[T]he Wisconsin decisions both from the court of appeals and the supreme court have chipped away at the Whitty principle.  Except for an isolated few, those decisions have consistently approved the use of such evidence.  Some have done so while mouthing the Whitty rule.  Others have simply not addressed Whitty…. 


As a result, many of these decisions pretend to follow Whitty but actually do violence to it.  These are awkward decisions because they force the “square peg” of the evidence into the “round hole” of Whitty. 

By these holdings [such as Plymesser and Friedrich], the supreme court has signaled that a defendant’s motive to commit the charged offense can be established by prior acts which demonstrate the defendant’s propensity to commit such acts.

State v. Sullivan, No. 96-2244-CR, unpublished slip op. at 5-7 (Wis. Ct. App. March 26, 1997).

                        Responding to these comments, the supreme court said:  “In light of the decision and comments of the court of appeals, we take this opportunity to reaffirm the vitality of Wis. Stat. § (Rule) 904.04(2) and Whitty, as both the State and the defendant have urged us to do.”  Sullivan, 216 Wis.2d at 775, 576 N.W.2d at 34. 

                        We do not believe that this comment was unnecessary verbiage or dicta.  We conclude that we should again look to Whitty for the principles governing the admission of other acts evidence, and not to the cases following Whitty, such as Plymesser, to determine whether other acts evidence should be admitted in individual cases.  And the primary principle of Whitty is that:

Evidence of prior crimes or occurrences should be sparingly used by the prosecution and only when reasonably necessary.  Piling on such evidence as a final “kick at the cat” when sufficient evidence is already in the record runs the danger, if such evidence is admitted, of violating the defendant’s right to a fair trial because of its needless prejudicial effect on the issue of guilt or innocence.  The use of such evidence under the adopted rule will normally be a calculated risk.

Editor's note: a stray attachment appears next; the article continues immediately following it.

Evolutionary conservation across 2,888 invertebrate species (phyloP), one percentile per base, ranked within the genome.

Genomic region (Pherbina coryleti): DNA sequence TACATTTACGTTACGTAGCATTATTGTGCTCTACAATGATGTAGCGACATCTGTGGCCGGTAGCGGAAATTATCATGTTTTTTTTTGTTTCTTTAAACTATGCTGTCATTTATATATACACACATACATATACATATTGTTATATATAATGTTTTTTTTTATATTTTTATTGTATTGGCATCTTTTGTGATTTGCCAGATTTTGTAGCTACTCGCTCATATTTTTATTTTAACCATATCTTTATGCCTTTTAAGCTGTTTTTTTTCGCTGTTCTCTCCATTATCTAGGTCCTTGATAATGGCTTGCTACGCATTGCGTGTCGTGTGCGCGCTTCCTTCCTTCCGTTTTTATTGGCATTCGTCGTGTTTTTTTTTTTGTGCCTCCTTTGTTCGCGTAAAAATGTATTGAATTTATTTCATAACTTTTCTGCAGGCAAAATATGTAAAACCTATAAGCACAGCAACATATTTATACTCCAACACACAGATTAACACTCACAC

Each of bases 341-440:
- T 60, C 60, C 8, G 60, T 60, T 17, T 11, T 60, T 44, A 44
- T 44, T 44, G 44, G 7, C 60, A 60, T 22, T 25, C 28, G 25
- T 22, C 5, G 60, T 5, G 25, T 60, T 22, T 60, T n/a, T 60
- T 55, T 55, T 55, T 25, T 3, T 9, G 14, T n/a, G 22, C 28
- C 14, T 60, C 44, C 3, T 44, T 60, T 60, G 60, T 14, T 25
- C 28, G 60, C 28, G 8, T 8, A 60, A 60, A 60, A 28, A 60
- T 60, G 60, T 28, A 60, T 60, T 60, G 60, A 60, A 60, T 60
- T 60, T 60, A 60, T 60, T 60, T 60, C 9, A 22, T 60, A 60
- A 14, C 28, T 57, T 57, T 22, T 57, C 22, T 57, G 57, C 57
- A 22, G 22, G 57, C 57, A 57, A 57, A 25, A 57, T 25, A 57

Whitty, 34 Wis.2d at 297, 149 N.W.2d at 565-66.

                        We believe that the dissent’s analysis of the facts of this case is a pre-Sullivan view of Rule 904.04(2), Stats.  We conclude that we should apply the Sullivan analytical framework to the facts of this case to determine if the trial court erroneously exercised its discretion in admitting Davidson’s prior conviction into evidence. 

                        The first step in the analysis is to determine whether the other acts evidence is offered for a permissible purpose under Rule 904.04(2), Stats., such as to establish motive, opportunity, intent, preparation, plan, knowledge, identity or absence of mistake or accident. 

                        At the December 9, 1996 motion hearing, the trial court rejected the State’s request to use the prior conviction to establish motive, but stated that it would conditionally admit the evidence to show opportunity or plan.[2] 

                        In arguing against admission, Davidson’s attorney pointed out that there was little similarity between the alleged assaults.  He stated that the opportunity to assault a six-year-old, when the two were alone together, and the opportunity to assault a thirteen-year-old girl, when his entire family is within four or five feet, are dissimilar.  In particular, he distinguished the characteristics of the two girls, focusing on the differences regarding willingness to trust and abilities to resist an assault.  On a broader level, Davidson’s attorney questioned how the use of the conviction would establish opportunity.  He stated that

I guess it would be one thing, if in the prior incident, he took advantage of an opportunity because of his work situation or whatever, that would allow him to get access to six-year-olds, and then again, [he is] in a similar situation ten years later and uses the same benefits or advantages of his situation to do a similar kind of a thing ….

The court responded to this concern as follows:

THE COURT: There is that element of opportunity in the situation of taking a kid on an organized camping trip with family, that had some similarities to at the school or at a church or some kind of a function, that’s—there is that general similarity, as well as the differences that you point out.

                        Davidson’s attorney responded by pointing out a flaw in this reasoning: